Keywords

news, media, press, public opinion, presidential approval, Vietnam War, Gulf War

Abstract

A standing phenomenon exists in the fields of both political science and communication studies regarding the impact that the news media have on public opinion. This study recognizes the average American citizens' reliance on the press to gain information about international conflicts. Hence, it is theorized that news reports on a political occurrence could very well influence the mass-level opinion of an event such that positive news stories generate positive public opinion, and vice versa. Since foreign crises define a presidency in the public's minds, presidential approval ratings determine the degree to which the news media manipulate public opinion. Specifically, news media coverage of two international conflicts, the Vietnam and Persian Gulf Wars, are analyzed in light of their effect on American citizens' public opinion of Presidents Lyndon B. Johnson and George H. W. Bush, respectively.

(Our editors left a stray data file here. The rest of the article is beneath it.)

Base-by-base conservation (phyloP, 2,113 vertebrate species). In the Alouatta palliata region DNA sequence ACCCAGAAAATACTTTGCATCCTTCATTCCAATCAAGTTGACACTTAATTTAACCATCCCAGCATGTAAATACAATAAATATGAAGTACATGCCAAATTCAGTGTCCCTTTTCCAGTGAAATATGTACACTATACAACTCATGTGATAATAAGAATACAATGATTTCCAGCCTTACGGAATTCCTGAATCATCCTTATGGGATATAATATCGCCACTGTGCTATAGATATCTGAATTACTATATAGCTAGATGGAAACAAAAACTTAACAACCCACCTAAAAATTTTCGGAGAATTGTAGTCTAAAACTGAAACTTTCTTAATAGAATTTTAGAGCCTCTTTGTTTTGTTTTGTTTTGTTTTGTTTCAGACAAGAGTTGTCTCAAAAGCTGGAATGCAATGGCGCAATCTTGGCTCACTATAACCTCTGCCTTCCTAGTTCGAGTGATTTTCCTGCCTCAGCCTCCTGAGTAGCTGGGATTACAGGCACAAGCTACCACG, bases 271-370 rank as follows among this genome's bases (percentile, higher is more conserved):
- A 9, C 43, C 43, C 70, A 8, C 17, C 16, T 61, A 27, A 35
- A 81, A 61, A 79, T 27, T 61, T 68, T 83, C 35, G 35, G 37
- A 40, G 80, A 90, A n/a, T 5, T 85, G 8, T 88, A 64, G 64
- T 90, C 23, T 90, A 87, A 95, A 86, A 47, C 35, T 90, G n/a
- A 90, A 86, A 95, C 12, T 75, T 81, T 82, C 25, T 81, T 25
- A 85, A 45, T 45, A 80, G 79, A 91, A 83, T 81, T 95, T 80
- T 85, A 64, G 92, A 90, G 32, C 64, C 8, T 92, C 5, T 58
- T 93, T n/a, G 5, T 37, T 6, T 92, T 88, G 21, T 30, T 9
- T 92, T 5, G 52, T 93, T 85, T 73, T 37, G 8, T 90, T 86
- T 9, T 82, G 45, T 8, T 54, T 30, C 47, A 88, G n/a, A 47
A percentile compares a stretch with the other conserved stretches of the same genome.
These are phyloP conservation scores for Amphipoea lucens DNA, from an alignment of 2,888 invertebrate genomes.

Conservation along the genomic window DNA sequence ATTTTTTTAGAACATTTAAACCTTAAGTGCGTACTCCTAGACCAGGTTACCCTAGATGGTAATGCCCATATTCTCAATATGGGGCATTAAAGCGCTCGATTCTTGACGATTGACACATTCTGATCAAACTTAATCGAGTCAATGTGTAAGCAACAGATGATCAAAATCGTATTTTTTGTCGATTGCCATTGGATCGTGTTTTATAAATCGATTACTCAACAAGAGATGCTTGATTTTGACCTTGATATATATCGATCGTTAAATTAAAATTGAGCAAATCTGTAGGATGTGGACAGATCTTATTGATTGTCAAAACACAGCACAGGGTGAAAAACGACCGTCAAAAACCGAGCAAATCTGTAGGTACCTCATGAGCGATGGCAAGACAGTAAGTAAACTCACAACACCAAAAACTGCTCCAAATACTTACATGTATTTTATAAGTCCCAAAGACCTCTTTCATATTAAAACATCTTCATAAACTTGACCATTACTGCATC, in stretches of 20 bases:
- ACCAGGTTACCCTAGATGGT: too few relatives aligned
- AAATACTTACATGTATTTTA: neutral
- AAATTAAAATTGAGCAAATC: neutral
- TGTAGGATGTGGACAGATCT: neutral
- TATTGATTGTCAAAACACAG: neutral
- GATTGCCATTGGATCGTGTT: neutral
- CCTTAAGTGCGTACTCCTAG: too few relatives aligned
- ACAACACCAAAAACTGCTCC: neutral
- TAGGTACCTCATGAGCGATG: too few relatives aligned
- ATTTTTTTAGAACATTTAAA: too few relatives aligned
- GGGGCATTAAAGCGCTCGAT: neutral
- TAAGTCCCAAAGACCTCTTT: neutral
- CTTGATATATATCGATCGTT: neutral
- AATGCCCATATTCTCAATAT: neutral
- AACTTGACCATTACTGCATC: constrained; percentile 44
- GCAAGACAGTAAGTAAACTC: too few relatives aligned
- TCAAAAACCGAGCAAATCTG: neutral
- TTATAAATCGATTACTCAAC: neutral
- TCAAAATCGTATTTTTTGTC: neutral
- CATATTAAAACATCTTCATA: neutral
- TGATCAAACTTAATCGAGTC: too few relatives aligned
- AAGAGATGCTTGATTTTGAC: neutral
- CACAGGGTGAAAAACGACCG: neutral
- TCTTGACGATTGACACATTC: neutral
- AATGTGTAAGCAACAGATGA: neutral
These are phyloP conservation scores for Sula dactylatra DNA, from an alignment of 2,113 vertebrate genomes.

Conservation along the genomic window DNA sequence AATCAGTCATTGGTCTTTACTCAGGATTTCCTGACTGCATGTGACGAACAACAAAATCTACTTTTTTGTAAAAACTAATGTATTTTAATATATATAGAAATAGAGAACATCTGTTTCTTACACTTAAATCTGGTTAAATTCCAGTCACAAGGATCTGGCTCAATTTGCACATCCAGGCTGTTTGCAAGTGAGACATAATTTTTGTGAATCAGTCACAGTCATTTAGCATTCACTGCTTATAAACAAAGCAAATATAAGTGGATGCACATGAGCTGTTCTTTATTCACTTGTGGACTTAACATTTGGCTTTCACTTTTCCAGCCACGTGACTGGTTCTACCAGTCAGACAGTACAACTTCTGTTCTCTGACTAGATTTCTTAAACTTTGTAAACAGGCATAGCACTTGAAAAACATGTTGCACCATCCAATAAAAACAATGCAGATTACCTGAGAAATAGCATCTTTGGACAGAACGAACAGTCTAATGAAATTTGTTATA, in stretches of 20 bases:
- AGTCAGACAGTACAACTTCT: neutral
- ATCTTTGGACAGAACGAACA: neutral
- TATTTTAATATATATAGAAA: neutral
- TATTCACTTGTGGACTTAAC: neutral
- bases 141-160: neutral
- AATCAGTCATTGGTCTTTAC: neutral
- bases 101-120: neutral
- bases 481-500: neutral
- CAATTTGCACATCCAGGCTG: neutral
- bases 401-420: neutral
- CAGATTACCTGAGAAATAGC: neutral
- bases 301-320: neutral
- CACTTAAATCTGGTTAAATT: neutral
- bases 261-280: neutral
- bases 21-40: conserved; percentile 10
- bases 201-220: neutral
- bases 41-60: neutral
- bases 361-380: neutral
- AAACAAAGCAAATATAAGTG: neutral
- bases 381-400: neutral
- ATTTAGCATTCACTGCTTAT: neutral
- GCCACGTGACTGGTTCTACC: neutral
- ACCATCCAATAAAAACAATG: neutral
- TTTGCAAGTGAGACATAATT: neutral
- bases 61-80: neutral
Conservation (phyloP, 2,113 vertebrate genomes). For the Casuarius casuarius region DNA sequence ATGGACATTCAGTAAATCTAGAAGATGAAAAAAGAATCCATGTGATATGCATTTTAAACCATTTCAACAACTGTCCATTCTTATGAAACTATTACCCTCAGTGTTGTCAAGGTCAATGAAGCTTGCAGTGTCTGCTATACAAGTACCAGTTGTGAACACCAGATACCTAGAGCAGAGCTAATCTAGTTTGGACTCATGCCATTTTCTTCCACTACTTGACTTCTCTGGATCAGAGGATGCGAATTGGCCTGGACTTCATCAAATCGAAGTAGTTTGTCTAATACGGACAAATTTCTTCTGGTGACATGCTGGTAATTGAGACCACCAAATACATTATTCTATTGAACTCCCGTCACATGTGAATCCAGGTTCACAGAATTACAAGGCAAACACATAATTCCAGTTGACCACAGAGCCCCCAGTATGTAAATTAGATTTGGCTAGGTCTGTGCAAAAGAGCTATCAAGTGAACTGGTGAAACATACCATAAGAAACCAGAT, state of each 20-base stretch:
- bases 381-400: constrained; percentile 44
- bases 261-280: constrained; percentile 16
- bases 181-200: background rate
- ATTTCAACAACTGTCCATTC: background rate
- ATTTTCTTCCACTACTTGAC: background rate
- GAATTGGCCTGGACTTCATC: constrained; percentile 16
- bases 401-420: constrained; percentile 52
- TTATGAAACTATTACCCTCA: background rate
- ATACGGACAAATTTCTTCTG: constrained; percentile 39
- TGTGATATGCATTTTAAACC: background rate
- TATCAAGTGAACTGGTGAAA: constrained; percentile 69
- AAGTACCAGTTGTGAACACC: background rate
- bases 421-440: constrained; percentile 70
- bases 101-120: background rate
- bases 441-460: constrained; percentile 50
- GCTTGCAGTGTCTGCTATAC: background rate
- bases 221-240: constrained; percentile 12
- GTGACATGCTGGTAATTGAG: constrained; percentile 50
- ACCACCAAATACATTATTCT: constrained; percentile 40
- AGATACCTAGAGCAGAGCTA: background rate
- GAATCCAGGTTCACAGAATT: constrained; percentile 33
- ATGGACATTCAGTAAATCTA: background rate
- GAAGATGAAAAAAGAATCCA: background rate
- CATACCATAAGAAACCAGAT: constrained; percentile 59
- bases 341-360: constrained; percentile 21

Notes

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Graduation Date

2009

Advisor

Fine, Terri

Degree

Master of Arts (M.A.)

College

College of Sciences

Department

Political Science

Degree Program

Political Science

Format

application/pdf

Identifier

CFE0002701

URL

http://purl.fcla.edu/fcla/etd/CFE0002701

Language

English

Release Date

September 2009

Length of Campus-only Access

None

Access Status

Masters Thesis (Open Access)

Restricted to the UCF community until September 2009; it will then be open access.

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